For men, clothing such as shirt and trousers are appropriate for business meetings, with a jacket and tie generally worn for more formal meetings and occasions. Women usually wear long skirts (called a ‘Sinh’) and blouses which cover their shoulders and upper arms. Very short dresses and skirts and brief tops should be avoided. Always try to wear fabrics that are suitable in very hot weather.

Setting up in Laos

Due Diligence

Start by investigating the current state of industry you are entering. In many cases, it may not be as developed or competitive as what you are accustomed to, and you will need to project how big the market may be, how you plan to develop and commercialise it to make it sustainable. There are numerous Australian companies in Laos as well as many examples of successful foreign owned small-to-medium sized companies operating there. Many have been industry pioneers in Laos and enjoy a significant market share due to this. Reaching out to these organisations, either directly or via AustCham Lao will give you an instant network of people that can advise you.

Regulatory Environment

As in any country, it is important to understand in some detail, the regulatory, compliance and taxation requirements and how these are administered in Laos. These requirements will differ from industry to industry and understanding them as well as possible before starting the business can avoid unnecessary risk and surprises down the track. Further information on regulatory, compliance and taxation requirements is available from the appropriate Government body, seeking local legal advice and/or speaking with other members.

Technology and Staff development

Since Laos is currently developing in most sectors and industries, technology and automation of processes will not be as prevalent as you are accustomed to. This may mean that you need to dedicate more time, detail and patience to certain areas of your business, particularly in the early stages. Laos, along with the Australian Government and other foreign organisations, is developing the secondary and tertiary education, and professional development framework. Some Australian companies have successfully implemented internal training and development programs for Lao staff to ensure the leadership positions within their organisation will be held by Lao people in future. Ensuring you have detailed business processes in both English and Lao from an early stage in the company, along with committing a certain amount of time and capital to training your staff, will ensure better results in the short-term, and help to ‘future- proof’ your business as it evolves.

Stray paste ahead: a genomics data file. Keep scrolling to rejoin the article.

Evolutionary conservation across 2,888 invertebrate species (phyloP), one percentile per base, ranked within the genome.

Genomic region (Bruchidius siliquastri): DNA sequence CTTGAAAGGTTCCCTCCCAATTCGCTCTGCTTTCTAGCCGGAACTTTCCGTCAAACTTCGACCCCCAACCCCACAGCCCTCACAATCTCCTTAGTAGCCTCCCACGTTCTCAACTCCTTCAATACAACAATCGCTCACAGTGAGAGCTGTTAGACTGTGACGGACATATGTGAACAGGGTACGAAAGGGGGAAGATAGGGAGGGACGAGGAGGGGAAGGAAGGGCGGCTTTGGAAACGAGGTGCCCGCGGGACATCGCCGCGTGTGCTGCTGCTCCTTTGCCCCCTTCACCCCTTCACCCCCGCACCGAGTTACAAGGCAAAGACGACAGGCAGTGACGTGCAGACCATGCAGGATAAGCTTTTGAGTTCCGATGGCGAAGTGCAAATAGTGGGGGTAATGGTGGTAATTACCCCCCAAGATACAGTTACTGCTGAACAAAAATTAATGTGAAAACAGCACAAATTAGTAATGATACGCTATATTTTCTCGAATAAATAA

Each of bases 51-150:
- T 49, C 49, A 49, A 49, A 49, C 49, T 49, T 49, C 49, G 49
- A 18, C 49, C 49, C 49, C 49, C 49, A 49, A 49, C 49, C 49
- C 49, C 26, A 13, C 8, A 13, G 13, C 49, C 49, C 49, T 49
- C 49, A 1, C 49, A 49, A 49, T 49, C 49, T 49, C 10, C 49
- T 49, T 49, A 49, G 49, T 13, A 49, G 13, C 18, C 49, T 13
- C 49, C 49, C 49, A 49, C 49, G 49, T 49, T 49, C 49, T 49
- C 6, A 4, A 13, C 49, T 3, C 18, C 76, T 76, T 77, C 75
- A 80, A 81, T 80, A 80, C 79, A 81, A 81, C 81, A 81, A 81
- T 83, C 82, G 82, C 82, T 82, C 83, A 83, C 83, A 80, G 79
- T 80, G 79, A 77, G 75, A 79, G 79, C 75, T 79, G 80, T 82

Links and resources

Government, business and trade

Austcham Lao
Australian Embassy in Laos
Australia in Laos - Facebook
Laos PDR Trade Portal
Ministry of Industry and Commerce
Ministry of Planning and Investment
European Chamber of Commerce and Industry – Investment Guide

News and media

The Vientiane Times

Please note: This list of websites and resources is not definitive. Inclusion in this list does not imply endorsement by Austrade. The information provided is a guide only. The content is for information and carries no warranty; as such, the addressee must exercise their own discretion in its use. Australia’s anti-bribery laws apply overseas and Austrade will not provide business related services to any party who breaches the law and will report credible evidence of any breach. For further information, please see foreign bribery information and awareness pack.